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Wednesday, December 9, 1998 Published at 21:00 GMT


Abbey organist loses appeal

Westminster Abbey: Claim and counter-claim have divided the congregation

The man who arranged the music for Princess Diana's funeral has lost his appeal against dismissal from Westminster Abbey.

Doctor Martin Neary was sacked by the Dean of Westminster, the Very Reverend Wesley Carr, for alleged financial irregularities.

Dr Neary appealed on the grounds that he had been unfairly dismissed, and the Queen, who has the right to adjudicate in such matters, asked a former judge to investigate the case.

The BBC's Alex Kirby reports on the case
The two men, who together staged the funeral service for Diana, Princess of Wales, parted company after a row over "secret profits" made by the organist, Dr Neary.

[ image: Both dean and organist were praised for organising Diana's funeral]
Both dean and organist were praised for organising Diana's funeral
Dr Neary, who was decorated by the Queen for his work in arranging the funeral music, was dismissed in April along with his wife Penny by Dr Wesley Carr.

The affair began in March when Dr Neary and his wife were suspended after Dr Carr found they had set up a company to handle proceeds from concerts by the Abbey's choir without telling him or the abbey's governing body, the chapter.

'Secret profits'

The couple allegedly made "secret profits" by retaining "fixing fees" paid to Mrs Neary for organising concerts and recordings.

In April the Nearys were dismissed for "gross misconduct".

The Nearys have denied the allegations from the day the row first broke.

Normally, a case like this would be settled by a bishop. But the abbey is not a normal church.

It is known as a Royal Peculiar. Together with St George's chapel in Windsor Castle, it is governed by the Queen.

Dr Neary exercised his right of appeal to her but Lord Jauncey of Tullichettle heard the appeal on her behalf and dismissed his argument.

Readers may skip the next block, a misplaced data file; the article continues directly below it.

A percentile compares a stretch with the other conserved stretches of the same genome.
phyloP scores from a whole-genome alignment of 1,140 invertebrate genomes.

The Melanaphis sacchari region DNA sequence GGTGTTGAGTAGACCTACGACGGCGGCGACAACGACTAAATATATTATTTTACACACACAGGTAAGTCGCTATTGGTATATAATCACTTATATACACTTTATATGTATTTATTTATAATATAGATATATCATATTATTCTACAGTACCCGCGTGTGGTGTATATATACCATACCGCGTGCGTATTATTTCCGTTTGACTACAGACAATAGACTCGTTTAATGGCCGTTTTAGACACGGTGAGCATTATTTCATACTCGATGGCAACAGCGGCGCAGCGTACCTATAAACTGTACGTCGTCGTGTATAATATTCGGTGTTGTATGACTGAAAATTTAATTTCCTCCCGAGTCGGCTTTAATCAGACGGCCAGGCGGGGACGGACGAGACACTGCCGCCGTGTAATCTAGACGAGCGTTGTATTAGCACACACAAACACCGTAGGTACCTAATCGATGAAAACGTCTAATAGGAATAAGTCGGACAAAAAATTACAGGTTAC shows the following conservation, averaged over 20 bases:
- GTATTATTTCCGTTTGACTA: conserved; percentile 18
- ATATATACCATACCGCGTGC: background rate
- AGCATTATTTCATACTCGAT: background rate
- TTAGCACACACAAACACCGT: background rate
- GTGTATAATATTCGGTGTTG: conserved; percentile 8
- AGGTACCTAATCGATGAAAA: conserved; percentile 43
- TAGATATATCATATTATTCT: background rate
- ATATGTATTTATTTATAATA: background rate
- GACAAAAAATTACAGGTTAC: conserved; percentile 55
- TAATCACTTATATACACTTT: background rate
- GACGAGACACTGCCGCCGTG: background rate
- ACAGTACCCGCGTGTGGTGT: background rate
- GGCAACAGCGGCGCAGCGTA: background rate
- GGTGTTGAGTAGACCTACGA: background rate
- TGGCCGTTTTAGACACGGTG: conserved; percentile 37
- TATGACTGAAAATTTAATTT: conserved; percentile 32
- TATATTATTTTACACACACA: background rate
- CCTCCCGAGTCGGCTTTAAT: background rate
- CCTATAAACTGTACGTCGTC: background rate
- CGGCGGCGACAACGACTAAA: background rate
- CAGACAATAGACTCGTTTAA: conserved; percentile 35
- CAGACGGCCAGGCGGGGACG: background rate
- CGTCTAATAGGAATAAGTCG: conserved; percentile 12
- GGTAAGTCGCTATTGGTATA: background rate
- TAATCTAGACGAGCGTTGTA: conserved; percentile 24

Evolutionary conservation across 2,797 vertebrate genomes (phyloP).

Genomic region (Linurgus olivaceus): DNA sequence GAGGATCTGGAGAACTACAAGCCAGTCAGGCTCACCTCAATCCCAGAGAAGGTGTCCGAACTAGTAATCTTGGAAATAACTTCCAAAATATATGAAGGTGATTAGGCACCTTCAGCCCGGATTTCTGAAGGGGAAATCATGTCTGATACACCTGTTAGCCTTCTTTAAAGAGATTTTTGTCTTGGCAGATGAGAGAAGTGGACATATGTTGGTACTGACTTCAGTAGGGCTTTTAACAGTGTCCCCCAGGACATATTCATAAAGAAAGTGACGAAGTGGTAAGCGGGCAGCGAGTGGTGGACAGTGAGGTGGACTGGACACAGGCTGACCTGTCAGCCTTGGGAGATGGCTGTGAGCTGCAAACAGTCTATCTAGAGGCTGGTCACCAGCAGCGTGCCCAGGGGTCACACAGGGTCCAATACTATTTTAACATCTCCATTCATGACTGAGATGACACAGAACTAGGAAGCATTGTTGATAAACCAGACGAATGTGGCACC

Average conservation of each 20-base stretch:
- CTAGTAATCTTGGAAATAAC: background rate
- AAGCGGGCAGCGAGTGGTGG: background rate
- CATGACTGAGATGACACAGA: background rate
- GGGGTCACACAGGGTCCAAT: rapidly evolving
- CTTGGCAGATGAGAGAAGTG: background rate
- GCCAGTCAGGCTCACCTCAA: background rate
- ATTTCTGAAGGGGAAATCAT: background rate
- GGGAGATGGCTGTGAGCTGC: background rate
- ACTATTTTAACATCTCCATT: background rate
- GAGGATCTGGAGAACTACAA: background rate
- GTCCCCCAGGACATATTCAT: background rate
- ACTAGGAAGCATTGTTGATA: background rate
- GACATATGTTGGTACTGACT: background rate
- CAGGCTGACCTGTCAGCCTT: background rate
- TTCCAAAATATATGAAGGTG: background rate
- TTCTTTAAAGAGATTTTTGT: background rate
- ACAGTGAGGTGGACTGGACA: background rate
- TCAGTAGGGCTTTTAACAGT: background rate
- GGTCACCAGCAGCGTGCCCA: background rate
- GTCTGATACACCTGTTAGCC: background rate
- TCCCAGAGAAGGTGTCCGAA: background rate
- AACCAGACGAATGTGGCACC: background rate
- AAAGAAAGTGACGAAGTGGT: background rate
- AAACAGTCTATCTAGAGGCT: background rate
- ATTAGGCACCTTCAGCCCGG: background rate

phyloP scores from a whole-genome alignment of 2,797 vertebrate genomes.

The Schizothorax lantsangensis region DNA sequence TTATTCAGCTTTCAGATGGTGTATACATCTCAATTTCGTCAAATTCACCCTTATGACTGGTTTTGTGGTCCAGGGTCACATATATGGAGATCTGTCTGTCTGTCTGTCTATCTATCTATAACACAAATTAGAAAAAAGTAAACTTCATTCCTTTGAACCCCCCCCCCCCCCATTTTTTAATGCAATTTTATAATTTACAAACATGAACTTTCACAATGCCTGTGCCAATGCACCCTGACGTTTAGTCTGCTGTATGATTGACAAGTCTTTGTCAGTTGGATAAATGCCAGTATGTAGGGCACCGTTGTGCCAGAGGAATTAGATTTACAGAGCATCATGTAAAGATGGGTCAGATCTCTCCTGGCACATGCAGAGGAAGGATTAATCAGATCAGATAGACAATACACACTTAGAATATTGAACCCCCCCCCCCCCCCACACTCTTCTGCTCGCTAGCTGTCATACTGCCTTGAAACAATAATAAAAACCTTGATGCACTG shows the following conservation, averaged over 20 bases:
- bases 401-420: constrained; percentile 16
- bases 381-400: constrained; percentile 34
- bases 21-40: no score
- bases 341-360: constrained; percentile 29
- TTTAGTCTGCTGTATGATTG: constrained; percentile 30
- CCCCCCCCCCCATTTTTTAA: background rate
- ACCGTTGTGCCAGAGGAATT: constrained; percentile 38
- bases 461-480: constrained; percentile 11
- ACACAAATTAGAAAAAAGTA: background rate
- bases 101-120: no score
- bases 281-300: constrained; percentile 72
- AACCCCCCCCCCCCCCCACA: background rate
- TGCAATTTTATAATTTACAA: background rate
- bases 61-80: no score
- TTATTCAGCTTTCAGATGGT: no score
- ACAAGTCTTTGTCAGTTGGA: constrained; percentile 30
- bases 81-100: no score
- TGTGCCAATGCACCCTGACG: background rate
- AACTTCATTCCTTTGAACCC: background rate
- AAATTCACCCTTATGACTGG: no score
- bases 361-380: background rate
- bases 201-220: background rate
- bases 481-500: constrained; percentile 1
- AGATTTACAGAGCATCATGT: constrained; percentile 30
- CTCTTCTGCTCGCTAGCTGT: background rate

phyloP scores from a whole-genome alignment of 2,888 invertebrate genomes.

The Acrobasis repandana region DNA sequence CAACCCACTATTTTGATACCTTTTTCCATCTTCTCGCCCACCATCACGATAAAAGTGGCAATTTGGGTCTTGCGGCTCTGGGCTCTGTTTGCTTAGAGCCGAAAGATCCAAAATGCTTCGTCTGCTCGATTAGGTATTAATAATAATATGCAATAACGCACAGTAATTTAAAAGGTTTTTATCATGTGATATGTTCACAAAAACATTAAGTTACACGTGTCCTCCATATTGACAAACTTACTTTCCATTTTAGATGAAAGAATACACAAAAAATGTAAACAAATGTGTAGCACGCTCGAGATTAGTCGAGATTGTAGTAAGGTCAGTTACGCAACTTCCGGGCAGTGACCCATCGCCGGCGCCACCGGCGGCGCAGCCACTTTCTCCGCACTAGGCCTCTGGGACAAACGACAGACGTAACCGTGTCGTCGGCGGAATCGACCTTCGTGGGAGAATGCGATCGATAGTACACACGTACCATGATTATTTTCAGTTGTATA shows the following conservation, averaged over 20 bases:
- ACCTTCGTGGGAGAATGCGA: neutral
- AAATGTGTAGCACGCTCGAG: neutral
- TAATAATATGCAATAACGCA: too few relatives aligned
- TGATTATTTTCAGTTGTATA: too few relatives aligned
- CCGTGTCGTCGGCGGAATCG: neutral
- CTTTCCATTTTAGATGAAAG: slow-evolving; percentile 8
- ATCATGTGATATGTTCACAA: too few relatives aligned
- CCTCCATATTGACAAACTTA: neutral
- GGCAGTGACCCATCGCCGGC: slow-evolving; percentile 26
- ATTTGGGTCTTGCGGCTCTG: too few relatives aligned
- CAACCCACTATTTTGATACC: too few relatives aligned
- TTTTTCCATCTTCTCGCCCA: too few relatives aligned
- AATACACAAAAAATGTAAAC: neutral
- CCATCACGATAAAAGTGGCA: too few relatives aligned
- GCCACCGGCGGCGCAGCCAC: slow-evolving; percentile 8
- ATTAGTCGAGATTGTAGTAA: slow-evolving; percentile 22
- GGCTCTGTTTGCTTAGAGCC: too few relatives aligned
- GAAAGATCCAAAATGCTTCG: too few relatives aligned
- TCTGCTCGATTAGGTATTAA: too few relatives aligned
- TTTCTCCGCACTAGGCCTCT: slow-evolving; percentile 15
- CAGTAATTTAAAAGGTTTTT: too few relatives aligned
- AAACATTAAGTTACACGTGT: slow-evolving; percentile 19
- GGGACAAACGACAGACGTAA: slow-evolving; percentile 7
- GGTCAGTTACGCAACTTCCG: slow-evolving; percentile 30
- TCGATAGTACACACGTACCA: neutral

After a 12-day hearing behind closed doors the retired Law Lord ruled the Nearys had "fatally undermined the relationship of trust and confidence which should have subsisted between them and the Abbey".

[ image: Westminster Abbey: The place of national commemoration]
Westminster Abbey: The place of national commemoration
The dispute - which is estimated to have cost up to £750,000 - polarised worshippers at the abbey, once known as the "parish church of the British Empire".

Embroiling the Royals

Government ministers, leading Conservative politicians and members of the House of Lords intervened and offered to mediate without success.

Dr Carr, who has a reputation as a moderniser, said the decision to dismiss them was not his alone.

He says he had had the support of the chapter.

His critics say his career has been marked by acrimonious disputes with fellow clergy and other colleagues and he also sacked the organist at his previous post, Bristol cathedral.

Dr Neary, who will have to leave his home in the abbey buildings after losing his appeal, said afterwards he felt his name and that of his wife had been cleared of allegations of dishonesty.

'Period of healing'

Lord Jauncey's judgement may not resolve the row but the Archbishop of Canterbury, Dr George Carey, called afterwards for a "period of healing" at the abbey.

Dr Carey said: "This has been a difficult and testing time for the Abbey and for all those who have been involved in its work and worship.

"I would hope that in the light of Lord Jauncey's judgment it will now be possible for the Abbey to move forward and to re-focus fully on its historic mission to the nation."

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